A much-anticipated meeting between the prime ministers of Canada and the prime minister was expected to bring deep tension to the surface, but ended with a little sign of high emotions.
British Prime Minister John Horgan, who announced that some prime ministers would go out of the meeting in Montreal, or not, said that the meeting ended with more partnerships than anyone could expect.
Horgan's wrestling moments with Alberta Premier Rachel Notley and Prime Minister Justin Trudeau this year, but CBC Radio's home he was pleased how the meeting was.
Despite the delightful final, Horgan added that "there are shrinking violets in the room".
Like the Alberta oil crisis, even unscheduled issues for the long debate came to the fore.
"Just because it's not on the agenda doesn't mean you won't talk about it." Said.
He also published his climate change plan, which sets ambitious targets around clean energy in its province, advancing energy efficiency and moving towards electric vehicles.
Horgan said that in Canada there are still not too many energy used since there are still many obstacles to the removal of goods transported to the states.
Alberta Rachel Notley assembles oil troubles
Having a definite answer about aid from the federal government Alberta will not prevent Premier Rachel Notley from demanding a solution to the state's oil crisis.
Far from the ideal result. However, in his meeting with Trudeau and some ministers in Montreal, he felt the door open slightly – making his confidence in continuing to fight.
”We will continue doing what we do,“ he said Home After reaching an agreement with Ottawa.
"We asked a very clear question."
After the uncertainty that oil could not be recovered in an efficient way outside the province, the question of Notley turned into three special demands. They include relief of oil patch workers and help to get rail vehicles to move the rails.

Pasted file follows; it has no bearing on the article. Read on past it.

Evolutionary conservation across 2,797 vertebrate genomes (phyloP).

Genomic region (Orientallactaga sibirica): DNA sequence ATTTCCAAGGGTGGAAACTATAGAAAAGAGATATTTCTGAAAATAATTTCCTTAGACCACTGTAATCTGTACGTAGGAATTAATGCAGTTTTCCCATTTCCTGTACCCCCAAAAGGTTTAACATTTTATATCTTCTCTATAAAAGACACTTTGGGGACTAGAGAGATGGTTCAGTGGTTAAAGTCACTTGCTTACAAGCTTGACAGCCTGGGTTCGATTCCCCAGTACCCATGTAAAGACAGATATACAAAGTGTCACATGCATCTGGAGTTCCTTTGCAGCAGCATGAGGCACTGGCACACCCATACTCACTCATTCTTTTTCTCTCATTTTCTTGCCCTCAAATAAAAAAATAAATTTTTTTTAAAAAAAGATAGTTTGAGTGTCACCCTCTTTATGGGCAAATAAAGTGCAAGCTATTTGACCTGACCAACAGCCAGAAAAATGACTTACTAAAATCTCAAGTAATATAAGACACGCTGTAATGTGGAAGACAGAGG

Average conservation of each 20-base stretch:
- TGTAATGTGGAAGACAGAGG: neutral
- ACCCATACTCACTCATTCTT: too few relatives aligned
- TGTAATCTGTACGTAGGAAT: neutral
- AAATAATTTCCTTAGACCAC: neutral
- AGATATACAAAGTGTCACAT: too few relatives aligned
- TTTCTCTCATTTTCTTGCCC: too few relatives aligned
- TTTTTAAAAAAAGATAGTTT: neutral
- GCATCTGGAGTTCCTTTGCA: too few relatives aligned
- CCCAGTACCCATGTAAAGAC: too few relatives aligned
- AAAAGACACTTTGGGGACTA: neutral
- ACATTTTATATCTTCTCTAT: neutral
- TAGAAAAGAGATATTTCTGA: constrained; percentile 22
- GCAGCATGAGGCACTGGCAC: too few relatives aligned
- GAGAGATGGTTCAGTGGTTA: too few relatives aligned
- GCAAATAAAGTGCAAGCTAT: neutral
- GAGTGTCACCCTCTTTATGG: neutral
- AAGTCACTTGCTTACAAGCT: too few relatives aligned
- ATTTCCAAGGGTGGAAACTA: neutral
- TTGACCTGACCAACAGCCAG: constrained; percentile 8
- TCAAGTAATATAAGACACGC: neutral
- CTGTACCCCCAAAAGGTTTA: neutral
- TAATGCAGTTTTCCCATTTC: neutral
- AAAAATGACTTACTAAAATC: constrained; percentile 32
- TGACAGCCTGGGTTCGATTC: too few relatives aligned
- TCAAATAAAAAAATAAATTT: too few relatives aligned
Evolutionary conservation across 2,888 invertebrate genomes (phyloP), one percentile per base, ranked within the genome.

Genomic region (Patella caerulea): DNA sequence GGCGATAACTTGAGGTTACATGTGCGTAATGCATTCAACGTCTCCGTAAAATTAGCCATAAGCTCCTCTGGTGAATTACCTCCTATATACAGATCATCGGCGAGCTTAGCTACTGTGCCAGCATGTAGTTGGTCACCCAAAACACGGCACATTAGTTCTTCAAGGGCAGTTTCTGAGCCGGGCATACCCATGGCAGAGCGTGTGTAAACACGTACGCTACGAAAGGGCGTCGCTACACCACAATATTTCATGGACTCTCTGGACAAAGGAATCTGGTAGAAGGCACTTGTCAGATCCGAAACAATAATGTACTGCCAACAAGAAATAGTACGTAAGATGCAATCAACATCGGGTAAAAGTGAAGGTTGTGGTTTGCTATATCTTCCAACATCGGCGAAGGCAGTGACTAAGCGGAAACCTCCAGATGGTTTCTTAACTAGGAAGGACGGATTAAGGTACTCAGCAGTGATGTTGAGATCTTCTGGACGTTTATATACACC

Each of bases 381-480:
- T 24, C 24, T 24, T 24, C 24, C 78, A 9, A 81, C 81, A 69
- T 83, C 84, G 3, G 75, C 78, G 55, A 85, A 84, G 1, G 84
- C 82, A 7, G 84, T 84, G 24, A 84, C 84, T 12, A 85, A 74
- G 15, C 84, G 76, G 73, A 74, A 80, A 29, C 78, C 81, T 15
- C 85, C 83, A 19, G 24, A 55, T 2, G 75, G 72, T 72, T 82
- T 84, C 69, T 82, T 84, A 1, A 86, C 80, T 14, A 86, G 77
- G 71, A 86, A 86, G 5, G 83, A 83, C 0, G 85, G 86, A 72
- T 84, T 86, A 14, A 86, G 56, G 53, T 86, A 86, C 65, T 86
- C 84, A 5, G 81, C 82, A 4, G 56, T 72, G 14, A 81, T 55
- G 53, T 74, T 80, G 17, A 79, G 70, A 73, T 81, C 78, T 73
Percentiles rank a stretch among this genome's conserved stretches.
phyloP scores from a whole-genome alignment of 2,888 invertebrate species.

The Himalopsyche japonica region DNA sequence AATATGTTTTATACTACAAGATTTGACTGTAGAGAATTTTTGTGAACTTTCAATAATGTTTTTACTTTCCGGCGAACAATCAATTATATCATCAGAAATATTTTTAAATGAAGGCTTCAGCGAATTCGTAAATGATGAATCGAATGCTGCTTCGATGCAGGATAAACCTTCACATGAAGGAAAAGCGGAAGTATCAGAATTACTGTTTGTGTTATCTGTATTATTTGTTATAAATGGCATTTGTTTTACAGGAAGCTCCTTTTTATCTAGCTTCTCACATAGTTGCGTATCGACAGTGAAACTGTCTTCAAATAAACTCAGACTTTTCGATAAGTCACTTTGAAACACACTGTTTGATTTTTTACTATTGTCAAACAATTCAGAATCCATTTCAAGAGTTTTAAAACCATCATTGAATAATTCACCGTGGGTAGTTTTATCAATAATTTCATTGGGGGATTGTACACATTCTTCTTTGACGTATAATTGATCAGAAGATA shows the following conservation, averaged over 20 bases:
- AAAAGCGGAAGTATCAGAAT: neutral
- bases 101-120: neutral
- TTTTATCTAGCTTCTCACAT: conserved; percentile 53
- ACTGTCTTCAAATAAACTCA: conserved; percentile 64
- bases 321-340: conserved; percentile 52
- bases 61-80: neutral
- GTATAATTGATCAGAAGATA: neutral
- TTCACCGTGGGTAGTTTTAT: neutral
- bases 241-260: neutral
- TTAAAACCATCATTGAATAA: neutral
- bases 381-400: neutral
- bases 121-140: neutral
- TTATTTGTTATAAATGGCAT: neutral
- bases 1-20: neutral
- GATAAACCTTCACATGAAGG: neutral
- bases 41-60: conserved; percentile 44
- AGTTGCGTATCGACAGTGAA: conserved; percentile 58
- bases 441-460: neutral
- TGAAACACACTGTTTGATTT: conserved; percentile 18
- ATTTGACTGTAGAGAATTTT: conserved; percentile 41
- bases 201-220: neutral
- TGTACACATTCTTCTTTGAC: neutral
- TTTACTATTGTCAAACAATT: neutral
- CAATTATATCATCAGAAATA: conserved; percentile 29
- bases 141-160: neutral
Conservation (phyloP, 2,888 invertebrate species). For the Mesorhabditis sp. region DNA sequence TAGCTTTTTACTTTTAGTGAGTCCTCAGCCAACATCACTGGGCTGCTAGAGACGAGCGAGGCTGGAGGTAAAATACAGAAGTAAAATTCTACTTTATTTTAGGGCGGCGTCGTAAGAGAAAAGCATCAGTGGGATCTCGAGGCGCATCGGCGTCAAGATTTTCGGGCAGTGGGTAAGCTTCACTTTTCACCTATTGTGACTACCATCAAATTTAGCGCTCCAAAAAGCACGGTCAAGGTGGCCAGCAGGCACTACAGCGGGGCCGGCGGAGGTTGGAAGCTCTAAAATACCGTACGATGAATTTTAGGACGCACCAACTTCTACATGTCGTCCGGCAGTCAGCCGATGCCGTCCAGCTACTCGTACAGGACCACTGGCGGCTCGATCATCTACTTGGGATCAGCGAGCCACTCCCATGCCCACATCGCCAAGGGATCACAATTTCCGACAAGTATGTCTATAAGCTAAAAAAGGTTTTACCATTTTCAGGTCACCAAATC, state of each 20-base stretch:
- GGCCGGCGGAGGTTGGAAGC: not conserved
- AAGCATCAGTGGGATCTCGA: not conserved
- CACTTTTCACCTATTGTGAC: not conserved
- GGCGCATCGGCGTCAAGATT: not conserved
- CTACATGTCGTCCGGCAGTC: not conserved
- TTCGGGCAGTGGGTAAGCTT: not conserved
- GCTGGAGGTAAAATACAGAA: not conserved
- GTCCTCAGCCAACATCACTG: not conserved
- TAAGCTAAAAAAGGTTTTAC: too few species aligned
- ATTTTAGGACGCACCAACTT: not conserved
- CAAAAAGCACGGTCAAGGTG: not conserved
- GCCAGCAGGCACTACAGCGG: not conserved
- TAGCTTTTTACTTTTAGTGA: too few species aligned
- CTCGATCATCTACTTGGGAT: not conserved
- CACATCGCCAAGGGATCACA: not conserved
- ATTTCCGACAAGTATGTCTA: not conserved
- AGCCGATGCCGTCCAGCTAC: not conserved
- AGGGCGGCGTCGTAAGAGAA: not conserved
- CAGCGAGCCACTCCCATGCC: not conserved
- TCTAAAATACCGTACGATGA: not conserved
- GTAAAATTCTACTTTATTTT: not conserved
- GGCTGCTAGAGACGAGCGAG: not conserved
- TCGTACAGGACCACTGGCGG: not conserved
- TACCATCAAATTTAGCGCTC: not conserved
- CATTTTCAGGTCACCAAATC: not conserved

The stop of the Trans Mountain pipeline, which could get more Alberta oil to the British Columbia coast, means that crude oil is mainly transported by rail.
Notley has already asked for federal assistance to buy rail vehicles to buy more oil on the market, as it exceeds the carrying capacity of the supply produced.
The Trudeau liberals did not give him a special reply on a road ahead, but sometimes he continued to be optimistic, although he sometimes required him to take the “elbows Tr.
This week has become very bad, this week announced a temporary cut of 8.7% to increase its prices – 325,000 barrels a day.
This ends at the end of 2019, when Enbridge's new 3rd Line line is scheduled to start.
The government estimates that Alberta has lost $ 80 million a day due to this discount, but Notley, on the other hand, is losing $ 1 billion, as Alberta oil is sold for international oil for dollar pennies.
Even if the federal government did not take up the matter urgently, Notley seemed to be other state and land counterparts – there was something to be done to tackle the problem because there was an "almost complete consensus" around the table.
"Constructive" speeches in difficult topics at the Premiers meeting: LeBlanc
At the first ministerial meeting this week, Minister Dominic LeBlanc was a difficult task.
He is the man of Trudeau, who is responsible for maintaining relations with each country's premieres.
Over the last few years there have been enough provincial and regional disasters to disturb almost all leaders – from pipelines to anything – from a carbon tax.
Many of these issues took him on Friday in Montreal, and despite some criticisms from the primaries, LeBlanc called the gathering # constructive Bu.
All premieres signed on Friday afternoon, struggling with clean energy, growing the economy and reducing trade barriers between the provinces.
The ministers said they had left the items of action and felt a real sense of what could be accomplished together.
Oil was not officially on the agenda, but LeBlanc said the concerns over Alberta's deteriorating condition have led to "very thorough and thorough ventilation" from prime ministers of Prime Minister Notley, which led to temporary reduction in oil production.